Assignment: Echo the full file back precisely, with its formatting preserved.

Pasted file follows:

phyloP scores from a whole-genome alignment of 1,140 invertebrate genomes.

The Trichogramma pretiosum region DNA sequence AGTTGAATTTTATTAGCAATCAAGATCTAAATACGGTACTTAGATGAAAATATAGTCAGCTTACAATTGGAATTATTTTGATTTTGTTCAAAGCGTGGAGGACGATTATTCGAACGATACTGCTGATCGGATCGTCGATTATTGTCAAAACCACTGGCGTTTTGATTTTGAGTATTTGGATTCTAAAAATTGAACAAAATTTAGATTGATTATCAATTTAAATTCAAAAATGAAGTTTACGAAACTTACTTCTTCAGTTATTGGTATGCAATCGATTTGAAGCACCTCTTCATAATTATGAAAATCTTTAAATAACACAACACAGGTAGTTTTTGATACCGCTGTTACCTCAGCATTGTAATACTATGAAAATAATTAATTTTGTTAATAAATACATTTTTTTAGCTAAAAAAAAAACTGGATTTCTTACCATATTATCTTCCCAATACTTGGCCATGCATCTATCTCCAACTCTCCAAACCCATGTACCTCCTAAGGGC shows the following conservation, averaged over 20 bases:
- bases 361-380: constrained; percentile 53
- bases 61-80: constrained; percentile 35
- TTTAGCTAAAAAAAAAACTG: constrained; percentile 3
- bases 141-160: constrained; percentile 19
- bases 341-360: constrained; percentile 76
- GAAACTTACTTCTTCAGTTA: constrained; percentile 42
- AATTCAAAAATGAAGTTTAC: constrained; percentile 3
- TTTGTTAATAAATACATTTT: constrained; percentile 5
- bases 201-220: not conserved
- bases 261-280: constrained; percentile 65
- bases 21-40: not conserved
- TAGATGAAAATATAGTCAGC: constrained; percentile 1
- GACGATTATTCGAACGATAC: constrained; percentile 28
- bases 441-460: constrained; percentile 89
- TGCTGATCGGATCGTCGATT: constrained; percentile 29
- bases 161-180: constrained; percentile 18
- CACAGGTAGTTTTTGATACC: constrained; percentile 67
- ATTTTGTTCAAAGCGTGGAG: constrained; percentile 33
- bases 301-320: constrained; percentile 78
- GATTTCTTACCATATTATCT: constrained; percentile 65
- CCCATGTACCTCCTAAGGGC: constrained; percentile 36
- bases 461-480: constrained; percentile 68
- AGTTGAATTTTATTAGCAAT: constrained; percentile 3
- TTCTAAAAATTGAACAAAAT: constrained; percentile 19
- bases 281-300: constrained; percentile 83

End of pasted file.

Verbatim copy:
phyloP scores from a whole-genome alignment of 1,140 invertebrate genomes.

The Trichogramma pretiosum region DNA sequence AGTTGAATTTTATTAGCAATCAAGATCTAAATACGGTACTTAGATGAAAATATAGTCAGCTTACAATTGGAATTATTTTGATTTTGTTCAAAGCGTGGAGGACGATTATTCGAACGATACTGCTGATCGGATCGTCGATTATTGTCAAAACCACTGGCGTTTTGATTTTGAGTATTTGGATTCTAAAAATTGAACAAAATTTAGATTGATTATCAATTTAAATTCAAAAATGAAGTTTACGAAACTTACTTCTTCAGTTATTGGTATGCAATCGATTTGAAGCACCTCTTCATAATTATGAAAATCTTTAAATAACACAACACAGGTAGTTTTTGATACCGCTGTTACCTCAGCATTGTAATACTATGAAAATAATTAATTTTGTTAATAAATACATTTTTTTAGCTAAAAAAAAAACTGGATTTCTTACCATATTATCTTCCCAATACTTGGCCATGCATCTATCTCCAACTCTCCAAACCCATGTACCTCCTAAGGGC shows the following conservation, averaged over 20 bases:
- bases 361-380: constrained; percentile 53
- bases 61-80: constrained; percentile 35
- TTTAGCTAAAAAAAAAACTG: constrained; percentile 3
- bases 141-160: constrained; percentile 19
- bases 341-360: constrained; percentile 76
- GAAACTTACTTCTTCAGTTA: constrained; percentile 42
- AATTCAAAAATGAAGTTTAC: constrained; percentile 3
- TTTGTTAATAAATACATTTT: constrained; percentile 5
- bases 201-220: not conserved
- bases 261-280: constrained; percentile 65
- bases 21-40: not conserved
- TAGATGAAAATATAGTCAGC: constrained; percentile 1
- GACGATTATTCGAACGATAC: constrained; percentile 28
- bases 441-460: constrained; percentile 89
- TGCTGATCGGATCGTCGATT: constrained; percentile 29
- bases 161-180: constrained; percentile 18
- CACAGGTAGTTTTTGATACC: constrained; percentile 67
- ATTTTGTTCAAAGCGTGGAG: constrained; percentile 33
- bases 301-320: constrained; percentile 78
- GATTTCTTACCATATTATCT: constrained; percentile 65
- CCCATGTACCTCCTAAGGGC: constrained; percentile 36
- bases 461-480: constrained; percentile 68
- AGTTGAATTTTATTAGCAAT: constrained; percentile 3
- TTCTAAAAATTGAACAAAAT: constrained; percentile 19
- bases 281-300: constrained; percentile 83